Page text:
Scenes from the UN Human Rights Council...
Here's what happened just in the last week...
o Iranian foreign minister Manouchehr Mottaki called for the elimination of “the illegitimate Zionist regime” and support for “the legitimate resistance . . . of Hamas.” He also declared that “in accordance with its Constitution . . . Iran makes every effort to promote and protect human rights and fundamental freedoms.” That would be the same constitution that allows stoning, amputation, and the murder of homosexuals for the crime of existing.
o Saudi Arabia’s Human Rights Commission chairman, Bandar bin Mohammed al-Aban, told those assembled at the Council that “the kingdom continues a consistent policy of promoting and consolidating principles of justice and equality among all members of society.” He didn’t mention that last week another Saudi woman was arrested for being behind the wheel of a car.
o The Egyptian minister for legal and parliamentary councils, Mufid Shehab, said it was paramount that “freedom of expression should not lead to abuse of religions and religious standpoints. . . . Societies should be obliged to punish acts of free expression when they damage the rights of others. . . . Opinions cannot be expressed freely if this affects . . . religious sensibilities.”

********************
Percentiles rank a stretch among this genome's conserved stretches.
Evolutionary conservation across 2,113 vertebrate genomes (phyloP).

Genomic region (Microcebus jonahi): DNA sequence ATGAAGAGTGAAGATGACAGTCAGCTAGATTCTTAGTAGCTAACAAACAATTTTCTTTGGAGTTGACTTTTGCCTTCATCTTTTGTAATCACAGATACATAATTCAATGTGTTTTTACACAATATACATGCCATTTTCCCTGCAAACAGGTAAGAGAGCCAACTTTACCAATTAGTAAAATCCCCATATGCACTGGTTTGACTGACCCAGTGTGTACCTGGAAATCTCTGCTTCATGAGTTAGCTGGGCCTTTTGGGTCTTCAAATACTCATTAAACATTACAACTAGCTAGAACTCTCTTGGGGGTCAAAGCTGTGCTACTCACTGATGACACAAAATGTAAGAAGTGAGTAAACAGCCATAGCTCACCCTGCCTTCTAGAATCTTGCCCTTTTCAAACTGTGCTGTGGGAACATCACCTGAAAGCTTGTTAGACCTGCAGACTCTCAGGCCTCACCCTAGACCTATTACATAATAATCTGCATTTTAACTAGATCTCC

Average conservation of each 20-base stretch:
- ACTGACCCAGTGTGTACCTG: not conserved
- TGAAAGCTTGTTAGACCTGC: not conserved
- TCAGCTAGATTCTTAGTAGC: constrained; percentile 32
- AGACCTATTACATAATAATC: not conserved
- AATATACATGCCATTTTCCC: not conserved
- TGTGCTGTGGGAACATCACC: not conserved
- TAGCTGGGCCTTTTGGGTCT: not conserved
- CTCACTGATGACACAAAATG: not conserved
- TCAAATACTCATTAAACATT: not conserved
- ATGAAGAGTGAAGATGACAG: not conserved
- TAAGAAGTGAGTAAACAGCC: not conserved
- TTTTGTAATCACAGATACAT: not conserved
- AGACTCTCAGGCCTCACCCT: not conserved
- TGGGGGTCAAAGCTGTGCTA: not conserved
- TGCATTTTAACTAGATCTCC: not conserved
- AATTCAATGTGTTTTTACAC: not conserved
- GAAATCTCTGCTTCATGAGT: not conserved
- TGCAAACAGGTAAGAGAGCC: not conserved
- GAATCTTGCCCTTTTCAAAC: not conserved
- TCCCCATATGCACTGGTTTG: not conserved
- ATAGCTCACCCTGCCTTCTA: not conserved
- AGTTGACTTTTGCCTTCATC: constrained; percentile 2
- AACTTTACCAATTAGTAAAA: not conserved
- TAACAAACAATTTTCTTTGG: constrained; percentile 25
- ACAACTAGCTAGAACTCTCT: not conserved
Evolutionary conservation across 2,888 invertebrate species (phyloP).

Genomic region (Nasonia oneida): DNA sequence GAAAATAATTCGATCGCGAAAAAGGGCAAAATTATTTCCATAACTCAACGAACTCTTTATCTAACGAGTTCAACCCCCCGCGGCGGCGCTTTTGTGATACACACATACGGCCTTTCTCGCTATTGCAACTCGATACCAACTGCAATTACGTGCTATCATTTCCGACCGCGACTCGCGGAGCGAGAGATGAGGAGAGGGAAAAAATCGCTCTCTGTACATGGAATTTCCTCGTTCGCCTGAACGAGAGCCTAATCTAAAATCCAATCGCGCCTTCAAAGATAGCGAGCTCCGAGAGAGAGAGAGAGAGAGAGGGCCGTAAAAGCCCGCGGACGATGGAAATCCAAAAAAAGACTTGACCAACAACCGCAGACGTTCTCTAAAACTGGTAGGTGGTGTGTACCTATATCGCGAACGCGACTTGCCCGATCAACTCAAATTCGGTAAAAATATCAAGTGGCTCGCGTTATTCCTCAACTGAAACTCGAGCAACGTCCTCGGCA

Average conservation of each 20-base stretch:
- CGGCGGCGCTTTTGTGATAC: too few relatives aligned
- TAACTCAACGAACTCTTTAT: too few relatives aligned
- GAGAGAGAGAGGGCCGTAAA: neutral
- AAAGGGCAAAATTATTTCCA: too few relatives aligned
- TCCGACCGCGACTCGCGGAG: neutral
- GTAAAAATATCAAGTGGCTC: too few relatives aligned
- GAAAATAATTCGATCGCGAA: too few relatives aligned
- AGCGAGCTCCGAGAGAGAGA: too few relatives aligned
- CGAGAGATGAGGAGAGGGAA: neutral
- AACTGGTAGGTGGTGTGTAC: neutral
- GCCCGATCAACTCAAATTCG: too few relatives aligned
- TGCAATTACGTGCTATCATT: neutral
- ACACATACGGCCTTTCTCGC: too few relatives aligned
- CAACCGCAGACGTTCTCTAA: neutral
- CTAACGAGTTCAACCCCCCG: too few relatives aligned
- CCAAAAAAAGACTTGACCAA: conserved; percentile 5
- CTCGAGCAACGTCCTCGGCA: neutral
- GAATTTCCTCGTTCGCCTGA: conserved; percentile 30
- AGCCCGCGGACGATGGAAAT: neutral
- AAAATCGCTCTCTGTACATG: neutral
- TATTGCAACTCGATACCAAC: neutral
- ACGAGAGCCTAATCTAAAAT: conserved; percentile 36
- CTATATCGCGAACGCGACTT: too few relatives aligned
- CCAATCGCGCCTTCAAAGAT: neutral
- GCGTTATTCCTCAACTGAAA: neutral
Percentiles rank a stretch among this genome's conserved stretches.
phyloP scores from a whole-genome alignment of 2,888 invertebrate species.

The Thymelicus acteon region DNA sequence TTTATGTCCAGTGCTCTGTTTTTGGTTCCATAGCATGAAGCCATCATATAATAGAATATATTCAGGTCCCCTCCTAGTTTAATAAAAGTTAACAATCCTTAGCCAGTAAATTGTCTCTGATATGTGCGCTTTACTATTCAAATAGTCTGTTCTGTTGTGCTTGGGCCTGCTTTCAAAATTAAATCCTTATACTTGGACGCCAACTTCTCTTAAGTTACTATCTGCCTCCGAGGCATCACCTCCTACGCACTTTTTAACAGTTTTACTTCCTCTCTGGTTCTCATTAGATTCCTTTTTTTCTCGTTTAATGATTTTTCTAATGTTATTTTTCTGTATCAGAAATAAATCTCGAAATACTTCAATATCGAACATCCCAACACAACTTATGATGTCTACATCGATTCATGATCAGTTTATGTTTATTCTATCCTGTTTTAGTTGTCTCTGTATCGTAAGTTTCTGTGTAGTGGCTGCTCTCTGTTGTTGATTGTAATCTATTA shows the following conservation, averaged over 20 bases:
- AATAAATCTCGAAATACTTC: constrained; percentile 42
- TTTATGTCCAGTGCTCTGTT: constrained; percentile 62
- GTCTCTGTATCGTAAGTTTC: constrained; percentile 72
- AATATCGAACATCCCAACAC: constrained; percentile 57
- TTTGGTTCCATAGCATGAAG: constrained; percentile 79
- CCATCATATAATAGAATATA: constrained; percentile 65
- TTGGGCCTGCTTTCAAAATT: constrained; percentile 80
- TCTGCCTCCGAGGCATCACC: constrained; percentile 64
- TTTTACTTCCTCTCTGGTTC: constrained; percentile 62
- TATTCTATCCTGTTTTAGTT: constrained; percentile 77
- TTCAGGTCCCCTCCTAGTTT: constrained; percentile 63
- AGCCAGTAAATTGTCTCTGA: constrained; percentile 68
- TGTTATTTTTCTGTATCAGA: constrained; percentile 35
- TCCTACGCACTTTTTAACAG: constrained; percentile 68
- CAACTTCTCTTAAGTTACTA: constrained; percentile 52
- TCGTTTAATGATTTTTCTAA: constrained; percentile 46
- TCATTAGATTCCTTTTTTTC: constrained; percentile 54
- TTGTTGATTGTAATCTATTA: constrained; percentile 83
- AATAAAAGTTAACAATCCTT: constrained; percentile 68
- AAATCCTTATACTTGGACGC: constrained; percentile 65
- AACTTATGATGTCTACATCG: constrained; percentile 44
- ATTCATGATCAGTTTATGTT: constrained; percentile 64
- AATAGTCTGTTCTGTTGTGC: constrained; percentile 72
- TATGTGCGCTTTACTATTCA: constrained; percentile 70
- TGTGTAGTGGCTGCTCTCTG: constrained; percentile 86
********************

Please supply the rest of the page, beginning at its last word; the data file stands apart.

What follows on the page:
o Cuba’s justice minister, Maria Esther Reus González, ranted about U.S. “plans for global domination,” “wars of pillage and conquest,” and “twenty long years . . . of blockade and aggression.” (A Council decision of 2006 takes Cuba’s human-rights record permanently off the table.)
o Sudan’s justice minister, Abdel Daiem Zumrawi, gave an account of his country’s positive “endeavors in Darfur” — also known as genocide. He told the U.S. “to increase [its] contribution to a peaceful solution by exercising pressure on all of the armed groups” — excluding the government of Sudan.
o The “Palestine Deputy Minister of Foreign Affairs,” Ahmad Soboh, spoke warmly of “the outstanding progress” of the Human Rights Council as compared with the Commission. Over 40 years, 30 percent of all the country condemnations made by the Commission were directed at Israel. The Council has already directed over 50 percent of all condemnations at Israel.
o China’s representative, Li Saodong, made a nice speech about China’s “democracy” and “democratic institutions” and its “continued policy of ethnic equality . . . to protect religious [and] cultural identities, and heritage” — which of course would be news to the Dalai Lama and other Tibetans. He then called for states to “engage in dialogue and cooperation.” Sound familiar?